Free In Christ

Finding Freedom in the Churches of Christ

Could We Fellowship The Ethiopian Eunuch?

with 2 comments

This is a great post from Dell Kimberly from last year that should get many thinking about how we view fellowship in the church of Christ.  Enjoy.

Could We Fellowship The Ethiopian Eunuch Today?

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Written by freeinchrist

March 26, 2010 at 8:00 am

2 Responses

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  1. This article made no sense at all especially about fellowship. The Ethiopian Eunuch was a new Christian and not a teacher who neglects the words of Christ. The Ethiopian would return to the study of the words of Christ. He would not be neglected from receiving the Truth.

    The author invent the “rule of silence” as a strawman. He stands against what you do not even know saying the rule is “anything not specifically stated or outlined cannot be used” but that is wrong and not scriptural. It is what is specifically written that excludes in all else we have freedom. Water is a specific of baptism in Jesus’ name. The specific of water excludes all alterations to what Christ has given to His disciples.

    Scott Shifferd Jr.

    March 26, 2010 at 5:54 pm

  2. But why can we accept the Ethiopian based solely on his confession (we would not baptize someone without accepting them first) but can’t accept someone with a few more years experience (with some errors no doubt) on the same confession?

    If the Ethiopian would “return to the study of the words of Christ”, where would he get them? The Scriptures had not yet been written. As far as I can tell, he would have only had the Spirit to guide him which is certainly enough.

    The “rule of silence” is not made up. It comes from John Calvin and is called The Regulative Principle. It specifically forbids anything to be done by the church that is not specifically stated in Scripture. It is well known so I can’t see how it’s a strawman.

    It is an assumption on your part that “it is what is specifically written that excludes in all else we have freedom”. The ball would be in your court to prove this. The Scriptures do not (as far as I am aware) teach this. I also don’t really see how this is different than the Regulative Principle or “rule of silence”.

    I can think of no reason that anybody would want to replace the water with something else (and I’ve never heard anyone argue that we should either) but it may be interesting (purely for the sake of intellectual inquiry) to ask: Could a different substance be used? How do we decide?

    I think that we would decide by using principles. We would have to ask ourselves if the replacement would cause us to lose something of the significance in the ritual. My thought process would go something like this (these are in no particular order):

    First, the water symbolizes washing so any substance used must fulfill this purpose in common usage.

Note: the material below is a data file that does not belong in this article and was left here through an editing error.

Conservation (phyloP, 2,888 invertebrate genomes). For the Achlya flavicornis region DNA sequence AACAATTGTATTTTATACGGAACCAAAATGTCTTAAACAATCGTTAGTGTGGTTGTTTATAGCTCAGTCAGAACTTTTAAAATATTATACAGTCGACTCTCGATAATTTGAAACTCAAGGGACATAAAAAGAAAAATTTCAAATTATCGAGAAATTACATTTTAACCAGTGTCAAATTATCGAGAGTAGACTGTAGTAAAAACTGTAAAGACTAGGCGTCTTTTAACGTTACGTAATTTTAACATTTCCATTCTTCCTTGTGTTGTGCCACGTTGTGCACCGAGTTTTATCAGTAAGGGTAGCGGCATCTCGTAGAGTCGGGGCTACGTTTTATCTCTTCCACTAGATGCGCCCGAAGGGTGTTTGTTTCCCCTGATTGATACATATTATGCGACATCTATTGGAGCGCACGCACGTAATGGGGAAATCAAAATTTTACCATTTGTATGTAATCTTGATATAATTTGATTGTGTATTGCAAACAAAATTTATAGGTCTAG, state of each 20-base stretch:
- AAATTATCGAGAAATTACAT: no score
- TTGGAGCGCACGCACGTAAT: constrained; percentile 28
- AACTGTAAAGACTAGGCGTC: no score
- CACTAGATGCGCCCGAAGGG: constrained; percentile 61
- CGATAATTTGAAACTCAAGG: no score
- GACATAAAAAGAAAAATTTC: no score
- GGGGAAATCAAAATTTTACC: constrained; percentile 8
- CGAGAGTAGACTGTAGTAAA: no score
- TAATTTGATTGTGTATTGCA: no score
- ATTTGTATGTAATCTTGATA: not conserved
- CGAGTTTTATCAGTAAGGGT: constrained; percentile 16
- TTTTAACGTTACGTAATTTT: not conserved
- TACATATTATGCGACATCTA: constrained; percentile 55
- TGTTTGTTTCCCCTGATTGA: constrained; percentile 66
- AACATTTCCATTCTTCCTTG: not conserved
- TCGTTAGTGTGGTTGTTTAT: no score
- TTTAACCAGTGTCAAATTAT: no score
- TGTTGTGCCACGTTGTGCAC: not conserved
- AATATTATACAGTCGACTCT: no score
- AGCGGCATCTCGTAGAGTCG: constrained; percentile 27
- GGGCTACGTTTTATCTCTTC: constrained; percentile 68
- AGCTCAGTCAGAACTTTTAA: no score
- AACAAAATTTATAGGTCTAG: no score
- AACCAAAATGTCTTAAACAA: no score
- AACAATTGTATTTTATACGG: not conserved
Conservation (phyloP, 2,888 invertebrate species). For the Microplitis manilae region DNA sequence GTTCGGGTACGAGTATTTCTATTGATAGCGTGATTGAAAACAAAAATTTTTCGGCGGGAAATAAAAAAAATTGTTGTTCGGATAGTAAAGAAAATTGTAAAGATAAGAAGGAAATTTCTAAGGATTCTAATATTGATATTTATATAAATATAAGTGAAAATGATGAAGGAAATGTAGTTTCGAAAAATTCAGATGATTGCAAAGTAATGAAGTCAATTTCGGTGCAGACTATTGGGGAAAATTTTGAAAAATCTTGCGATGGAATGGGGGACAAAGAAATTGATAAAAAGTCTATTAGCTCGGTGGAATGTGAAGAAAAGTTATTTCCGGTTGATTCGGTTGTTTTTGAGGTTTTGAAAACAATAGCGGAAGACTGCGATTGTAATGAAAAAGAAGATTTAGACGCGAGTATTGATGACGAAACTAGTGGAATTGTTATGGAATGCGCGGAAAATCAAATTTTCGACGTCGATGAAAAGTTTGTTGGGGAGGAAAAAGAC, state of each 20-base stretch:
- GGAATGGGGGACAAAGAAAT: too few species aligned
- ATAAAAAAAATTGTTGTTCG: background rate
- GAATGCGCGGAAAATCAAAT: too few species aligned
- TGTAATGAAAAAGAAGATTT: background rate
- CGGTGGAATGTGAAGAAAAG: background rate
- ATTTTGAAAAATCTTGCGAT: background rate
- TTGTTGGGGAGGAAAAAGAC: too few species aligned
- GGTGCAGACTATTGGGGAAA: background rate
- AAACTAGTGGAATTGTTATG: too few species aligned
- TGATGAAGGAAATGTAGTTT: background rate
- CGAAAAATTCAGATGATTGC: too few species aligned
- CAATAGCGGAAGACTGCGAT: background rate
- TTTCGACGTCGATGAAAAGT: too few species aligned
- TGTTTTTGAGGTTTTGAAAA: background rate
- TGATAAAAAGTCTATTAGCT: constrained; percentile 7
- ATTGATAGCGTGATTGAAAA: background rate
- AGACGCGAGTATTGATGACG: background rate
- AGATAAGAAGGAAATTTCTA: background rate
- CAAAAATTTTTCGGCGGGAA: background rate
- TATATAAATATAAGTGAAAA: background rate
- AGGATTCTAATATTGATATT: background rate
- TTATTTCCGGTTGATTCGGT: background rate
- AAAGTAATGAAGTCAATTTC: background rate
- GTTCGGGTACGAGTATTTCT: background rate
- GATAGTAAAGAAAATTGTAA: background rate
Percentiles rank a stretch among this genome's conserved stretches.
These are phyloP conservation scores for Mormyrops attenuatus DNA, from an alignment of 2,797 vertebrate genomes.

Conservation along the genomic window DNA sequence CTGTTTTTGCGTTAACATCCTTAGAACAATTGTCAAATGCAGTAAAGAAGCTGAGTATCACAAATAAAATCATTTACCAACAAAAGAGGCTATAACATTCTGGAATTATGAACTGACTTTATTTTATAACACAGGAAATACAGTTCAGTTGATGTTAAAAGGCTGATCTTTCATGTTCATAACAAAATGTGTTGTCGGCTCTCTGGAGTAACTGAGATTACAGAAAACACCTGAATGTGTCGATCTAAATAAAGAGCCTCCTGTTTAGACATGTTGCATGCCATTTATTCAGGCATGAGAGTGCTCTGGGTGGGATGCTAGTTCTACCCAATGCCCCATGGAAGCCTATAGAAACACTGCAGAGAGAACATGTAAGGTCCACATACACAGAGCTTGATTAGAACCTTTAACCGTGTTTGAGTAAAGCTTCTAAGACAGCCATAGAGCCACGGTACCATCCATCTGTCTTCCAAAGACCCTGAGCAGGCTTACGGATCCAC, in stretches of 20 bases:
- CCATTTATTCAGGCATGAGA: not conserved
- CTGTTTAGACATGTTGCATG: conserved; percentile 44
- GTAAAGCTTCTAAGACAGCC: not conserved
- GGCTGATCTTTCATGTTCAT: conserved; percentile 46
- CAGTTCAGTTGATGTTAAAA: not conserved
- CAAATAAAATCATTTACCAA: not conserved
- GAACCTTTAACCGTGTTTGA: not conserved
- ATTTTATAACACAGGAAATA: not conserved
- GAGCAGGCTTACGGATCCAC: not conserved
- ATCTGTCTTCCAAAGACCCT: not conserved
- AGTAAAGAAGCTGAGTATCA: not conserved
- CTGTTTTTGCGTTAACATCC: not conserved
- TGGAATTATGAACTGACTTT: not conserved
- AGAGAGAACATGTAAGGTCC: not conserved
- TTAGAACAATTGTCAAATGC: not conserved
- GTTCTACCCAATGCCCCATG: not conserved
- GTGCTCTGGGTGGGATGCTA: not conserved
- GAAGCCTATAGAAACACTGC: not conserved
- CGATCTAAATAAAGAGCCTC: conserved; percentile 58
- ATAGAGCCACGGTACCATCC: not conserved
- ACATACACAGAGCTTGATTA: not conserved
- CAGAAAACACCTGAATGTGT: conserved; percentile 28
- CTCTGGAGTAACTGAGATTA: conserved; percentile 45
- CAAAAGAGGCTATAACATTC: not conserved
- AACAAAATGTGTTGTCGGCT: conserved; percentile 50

– This would exclude other liquids that do not have the common usage of washing like soda or milk. If it is not used for washing it cannot be rightly used for baptism because it would not make sense.

    Second, the water symbolizes the crossing of the Red Sea when the Jews became a separate nation.
    – I can think of nothing besides water that could accurately symbolize this and although this may not be our first thought when we are baptized today it would have been for early converts.

    Third, water symbolizes rebirth in being the main substance of amniotic fluid.
    – Again, how could we use anything else.

    There are probably many other reasons that we would use water and nothing else. It is not, however, appropriate to read that the Bible says that it was in water and thus conclude that all other substances are thereby (and only for that reason) excluded.

    For example, we are told in the Great Commission to go and make disciples of all nations and in the story we are discussing here (Ethiopian eunuch) we are told that Philip “ran” to the chariot to preach the Gospel to the eunuch. Does this mean that all of our evangelists must be running when they preach the Gospel? Doesn’t the fact that there is an approved example of running mean that all other modes of transportation are thus unapproved. I see no Scripture that approves using a car or airplane to preach the Gospel and if the running in this verse negates every other mode of transportation I would have to conclude that it would be wrong to walk up to a potential convert but that I must run. All other modes must be unauthorized.

    I promise that I am not trying to pick on you but I just don’t see how in one case a command or example negates all other options and in other cases it doesn’t. It makes more sense to interpret what we should do based on principles (like I did above) than to just pick and choose which commands and examples to apply the Regulative Principle to and which interpret in another way. Thanks for your comment.

    freeinchrist

    March 26, 2010 at 7:52 pm


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